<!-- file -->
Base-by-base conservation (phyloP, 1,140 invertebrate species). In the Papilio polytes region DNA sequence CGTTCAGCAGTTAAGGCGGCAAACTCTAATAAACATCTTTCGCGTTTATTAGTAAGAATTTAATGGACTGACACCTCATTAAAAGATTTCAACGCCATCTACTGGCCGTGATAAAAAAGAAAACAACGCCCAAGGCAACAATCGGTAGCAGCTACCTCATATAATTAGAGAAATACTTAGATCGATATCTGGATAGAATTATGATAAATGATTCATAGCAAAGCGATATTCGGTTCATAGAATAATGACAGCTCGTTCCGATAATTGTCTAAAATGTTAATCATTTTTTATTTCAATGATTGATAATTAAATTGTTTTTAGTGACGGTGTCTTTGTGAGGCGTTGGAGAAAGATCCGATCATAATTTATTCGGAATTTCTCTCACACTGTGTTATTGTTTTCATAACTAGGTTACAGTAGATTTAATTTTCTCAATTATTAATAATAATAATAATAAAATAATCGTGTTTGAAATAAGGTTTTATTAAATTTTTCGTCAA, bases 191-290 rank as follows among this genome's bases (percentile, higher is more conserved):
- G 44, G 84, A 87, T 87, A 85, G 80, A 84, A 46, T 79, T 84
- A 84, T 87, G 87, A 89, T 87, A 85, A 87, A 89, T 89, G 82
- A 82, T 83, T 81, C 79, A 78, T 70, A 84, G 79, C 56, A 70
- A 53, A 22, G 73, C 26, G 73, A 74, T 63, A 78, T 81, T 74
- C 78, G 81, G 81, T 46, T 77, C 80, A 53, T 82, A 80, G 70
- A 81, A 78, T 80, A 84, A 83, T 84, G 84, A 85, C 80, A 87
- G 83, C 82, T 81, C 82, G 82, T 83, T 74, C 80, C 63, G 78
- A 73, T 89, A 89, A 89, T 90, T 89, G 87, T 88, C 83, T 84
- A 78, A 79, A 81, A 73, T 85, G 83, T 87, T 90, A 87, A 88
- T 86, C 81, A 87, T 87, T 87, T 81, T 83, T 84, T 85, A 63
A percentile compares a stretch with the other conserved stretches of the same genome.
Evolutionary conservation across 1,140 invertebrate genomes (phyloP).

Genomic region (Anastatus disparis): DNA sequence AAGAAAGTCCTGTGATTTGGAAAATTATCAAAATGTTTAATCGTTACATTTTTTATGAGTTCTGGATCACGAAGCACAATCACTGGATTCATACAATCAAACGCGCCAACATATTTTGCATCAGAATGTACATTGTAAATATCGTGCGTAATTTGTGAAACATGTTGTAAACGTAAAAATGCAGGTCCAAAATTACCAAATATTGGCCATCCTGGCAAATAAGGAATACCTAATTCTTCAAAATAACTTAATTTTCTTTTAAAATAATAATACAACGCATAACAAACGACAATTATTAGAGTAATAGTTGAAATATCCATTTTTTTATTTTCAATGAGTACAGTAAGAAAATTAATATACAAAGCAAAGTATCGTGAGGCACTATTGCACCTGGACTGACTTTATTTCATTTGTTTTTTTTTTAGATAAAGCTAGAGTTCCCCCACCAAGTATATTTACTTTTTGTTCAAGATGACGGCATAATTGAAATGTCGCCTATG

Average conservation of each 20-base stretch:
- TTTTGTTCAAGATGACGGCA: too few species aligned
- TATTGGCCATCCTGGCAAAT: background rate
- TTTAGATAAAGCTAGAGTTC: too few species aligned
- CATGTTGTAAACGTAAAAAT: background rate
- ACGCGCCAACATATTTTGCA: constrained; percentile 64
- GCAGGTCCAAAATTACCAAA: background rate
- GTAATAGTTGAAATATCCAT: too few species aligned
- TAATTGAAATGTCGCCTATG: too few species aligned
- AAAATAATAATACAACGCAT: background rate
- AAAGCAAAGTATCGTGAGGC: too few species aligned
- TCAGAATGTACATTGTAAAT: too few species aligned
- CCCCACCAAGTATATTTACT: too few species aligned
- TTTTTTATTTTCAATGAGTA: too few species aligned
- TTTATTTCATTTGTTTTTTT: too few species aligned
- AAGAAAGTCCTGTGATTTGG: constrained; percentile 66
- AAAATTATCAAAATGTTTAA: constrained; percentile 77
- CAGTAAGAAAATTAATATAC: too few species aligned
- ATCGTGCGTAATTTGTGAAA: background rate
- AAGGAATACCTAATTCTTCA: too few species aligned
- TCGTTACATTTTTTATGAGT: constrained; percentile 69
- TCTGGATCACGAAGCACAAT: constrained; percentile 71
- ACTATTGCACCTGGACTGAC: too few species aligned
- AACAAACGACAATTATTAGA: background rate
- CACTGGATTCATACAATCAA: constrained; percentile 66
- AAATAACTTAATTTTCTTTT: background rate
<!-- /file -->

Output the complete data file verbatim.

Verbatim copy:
Base-by-base conservation (phyloP, 1,140 invertebrate species). In the Papilio polytes region DNA sequence CGTTCAGCAGTTAAGGCGGCAAACTCTAATAAACATCTTTCGCGTTTATTAGTAAGAATTTAATGGACTGACACCTCATTAAAAGATTTCAACGCCATCTACTGGCCGTGATAAAAAAGAAAACAACGCCCAAGGCAACAATCGGTAGCAGCTACCTCATATAATTAGAGAAATACTTAGATCGATATCTGGATAGAATTATGATAAATGATTCATAGCAAAGCGATATTCGGTTCATAGAATAATGACAGCTCGTTCCGATAATTGTCTAAAATGTTAATCATTTTTTATTTCAATGATTGATAATTAAATTGTTTTTAGTGACGGTGTCTTTGTGAGGCGTTGGAGAAAGATCCGATCATAATTTATTCGGAATTTCTCTCACACTGTGTTATTGTTTTCATAACTAGGTTACAGTAGATTTAATTTTCTCAATTATTAATAATAATAATAATAAAATAATCGTGTTTGAAATAAGGTTTTATTAAATTTTTCGTCAA, bases 191-290 rank as follows among this genome's bases (percentile, higher is more conserved):
- G 44, G 84, A 87, T 87, A 85, G 80, A 84, A 46, T 79, T 84
- A 84, T 87, G 87, A 89, T 87, A 85, A 87, A 89, T 89, G 82
- A 82, T 83, T 81, C 79, A 78, T 70, A 84, G 79, C 56, A 70
- A 53, A 22, G 73, C 26, G 73, A 74, T 63, A 78, T 81, T 74
- C 78, G 81, G 81, T 46, T 77, C 80, A 53, T 82, A 80, G 70
- A 81, A 78, T 80, A 84, A 83, T 84, G 84, A 85, C 80, A 87
- G 83, C 82, T 81, C 82, G 82, T 83, T 74, C 80, C 63, G 78
- A 73, T 89, A 89, A 89, T 90, T 89, G 87, T 88, C 83, T 84
- A 78, A 79, A 81, A 73, T 85, G 83, T 87, T 90, A 87, A 88
- T 86, C 81, A 87, T 87, T 87, T 81, T 83, T 84, T 85, A 63
A percentile compares a stretch with the other conserved stretches of the same genome.
Evolutionary conservation across 1,140 invertebrate genomes (phyloP).

Genomic region (Anastatus disparis): DNA sequence AAGAAAGTCCTGTGATTTGGAAAATTATCAAAATGTTTAATCGTTACATTTTTTATGAGTTCTGGATCACGAAGCACAATCACTGGATTCATACAATCAAACGCGCCAACATATTTTGCATCAGAATGTACATTGTAAATATCGTGCGTAATTTGTGAAACATGTTGTAAACGTAAAAATGCAGGTCCAAAATTACCAAATATTGGCCATCCTGGCAAATAAGGAATACCTAATTCTTCAAAATAACTTAATTTTCTTTTAAAATAATAATACAACGCATAACAAACGACAATTATTAGAGTAATAGTTGAAATATCCATTTTTTTATTTTCAATGAGTACAGTAAGAAAATTAATATACAAAGCAAAGTATCGTGAGGCACTATTGCACCTGGACTGACTTTATTTCATTTGTTTTTTTTTTAGATAAAGCTAGAGTTCCCCCACCAAGTATATTTACTTTTTGTTCAAGATGACGGCATAATTGAAATGTCGCCTATG

Average conservation of each 20-base stretch:
- TTTTGTTCAAGATGACGGCA: too few species aligned
- TATTGGCCATCCTGGCAAAT: background rate
- TTTAGATAAAGCTAGAGTTC: too few species aligned
- CATGTTGTAAACGTAAAAAT: background rate
- ACGCGCCAACATATTTTGCA: constrained; percentile 64
- GCAGGTCCAAAATTACCAAA: background rate
- GTAATAGTTGAAATATCCAT: too few species aligned
- TAATTGAAATGTCGCCTATG: too few species aligned
- AAAATAATAATACAACGCAT: background rate
- AAAGCAAAGTATCGTGAGGC: too few species aligned
- TCAGAATGTACATTGTAAAT: too few species aligned
- CCCCACCAAGTATATTTACT: too few species aligned
- TTTTTTATTTTCAATGAGTA: too few species aligned
- TTTATTTCATTTGTTTTTTT: too few species aligned
- AAGAAAGTCCTGTGATTTGG: constrained; percentile 66
- AAAATTATCAAAATGTTTAA: constrained; percentile 77
- CAGTAAGAAAATTAATATAC: too few species aligned
- ATCGTGCGTAATTTGTGAAA: background rate
- AAGGAATACCTAATTCTTCA: too few species aligned
- TCGTTACATTTTTTATGAGT: constrained; percentile 69
- TCTGGATCACGAAGCACAAT: constrained; percentile 71
- ACTATTGCACCTGGACTGAC: too few species aligned
- AACAAACGACAATTATTAGA: background rate
- CACTGGATTCATACAATCAA: constrained; percentile 66
- AAATAACTTAATTTTCTTTT: background rate